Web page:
Posted by Sam Hayes On Thursday, July 15, 2010
Alan suggestion's have changed my idea slightly and I now think the story works a bit better. As suggested I've included a female suitcase which is already on the train. The lost luggage sees her and from then on is determined to board the train. Alan also suggested that I looked at making the animation in black and white. I couldn't decide whether or not to do this, I was worried it would be harder to get the characters across, so I've decided to go somewhere inbetween.

As the storyboards show, everything in the animation will be in black and white, except the female suitcase, who will be coloured (Pinkish) I thinnk this would make her really stand out and considering she is the aim and objective, it will make things really clear. It reminded me a bit of Schlinders List, with everything desaturated apart from the one red-coat. I wanted to build on the love-story part, I've got a copy of 'Brief Encounter' (Thanks again Alan!) and I'll try and replicated some of the shots and try and put across the genre.

I'm about half-way through the storyboards, I need to quicken up really. I've also got half the animatic (with very rough-music, all needs to be changed)

3 Responses to ' '

  1. tutorphil said...'> 16 July 2010 at 10:22

    Hey Sam,

    A couple of suggestions; firstly, it's absolutely essential that you establish the relationship between the 2 suitcases in the first sequence; if you're going to establish the narrative around their separation and ultimate reconciliation, they should be happily on the trolley together from the outset, and then the male suitcase gets bounced off; also, I suggest that if you made them 'honeymoon' luggage - i.e. with 'just married' on them somehow, the romance element would be further underlined, while also giving a whole logic to them travelling together and going on an exciting train journey; as is always the case with these kind of narratives, there must also be an escalation of activity, as the male suitcase's efforts to board the train grow in their elaborateness; thing about using other staples from different genres to help - for instance, the old horse and lasso chase scene; while I think Alan is right to get you to look at Brief Encounter for some visual 'homage' references, remember you're dealing with a Western more typically, so look to those conventions too.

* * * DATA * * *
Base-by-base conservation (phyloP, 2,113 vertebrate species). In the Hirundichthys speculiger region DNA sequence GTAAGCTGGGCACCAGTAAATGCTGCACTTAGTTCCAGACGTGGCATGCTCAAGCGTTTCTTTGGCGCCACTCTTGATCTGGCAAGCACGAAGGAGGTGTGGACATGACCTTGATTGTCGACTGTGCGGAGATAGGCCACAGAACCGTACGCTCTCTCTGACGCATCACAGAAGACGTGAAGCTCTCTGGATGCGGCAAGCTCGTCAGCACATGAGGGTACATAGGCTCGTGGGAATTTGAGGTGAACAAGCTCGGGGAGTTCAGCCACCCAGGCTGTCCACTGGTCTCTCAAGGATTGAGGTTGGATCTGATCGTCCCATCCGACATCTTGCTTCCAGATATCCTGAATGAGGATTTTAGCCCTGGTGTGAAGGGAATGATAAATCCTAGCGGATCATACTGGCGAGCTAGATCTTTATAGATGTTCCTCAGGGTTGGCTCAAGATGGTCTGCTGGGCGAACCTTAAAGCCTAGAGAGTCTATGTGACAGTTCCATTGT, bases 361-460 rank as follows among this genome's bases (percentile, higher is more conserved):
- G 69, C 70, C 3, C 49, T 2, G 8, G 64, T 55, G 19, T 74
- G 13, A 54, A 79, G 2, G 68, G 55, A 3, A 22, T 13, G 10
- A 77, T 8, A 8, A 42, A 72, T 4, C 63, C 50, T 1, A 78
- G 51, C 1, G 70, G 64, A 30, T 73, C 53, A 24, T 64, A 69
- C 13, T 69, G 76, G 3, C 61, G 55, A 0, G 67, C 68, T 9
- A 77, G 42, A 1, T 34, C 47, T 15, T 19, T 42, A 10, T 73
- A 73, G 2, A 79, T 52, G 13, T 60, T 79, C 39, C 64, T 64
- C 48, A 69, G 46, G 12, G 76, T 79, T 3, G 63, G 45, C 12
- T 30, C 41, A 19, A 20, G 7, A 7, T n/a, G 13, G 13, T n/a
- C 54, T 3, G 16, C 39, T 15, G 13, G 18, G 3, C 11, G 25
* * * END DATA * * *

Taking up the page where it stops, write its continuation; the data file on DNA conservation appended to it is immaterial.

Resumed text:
The basic thing is make sure you're referencing period detail throughout - and that includes for the designs for the trolly, the suitcases etc... make sure you keep within your own chronological rules; attention to detail is everything!

    Great to see you getting to the animatic stage, but if this is really a 'dance' to music, you need to follow every nuance of it - use the soundtrack to build high points and low points and moments of action; don't let it be aural wallpaper - listen for visual instructions...


  2. Alan Postings said...'> 16 July 2010 at 11:08

    Hi Sam,

    A nice 'in between' to your colour problem could be Sepia toning. Remenisant of old Wild West photograpy perhaps?

    Regarding Brief Encounter - I meant for you to look at the key train / love scene only as a way to frame the camera and pose/animate your characters.


  3. Alan Postings said...'> 31 July 2010 at 08:47

    Please check out these links to see what I get up to during the summer...



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I'm a student studying CG Arts and Animation at the University for the Creative Arts, I'm living in Kent.

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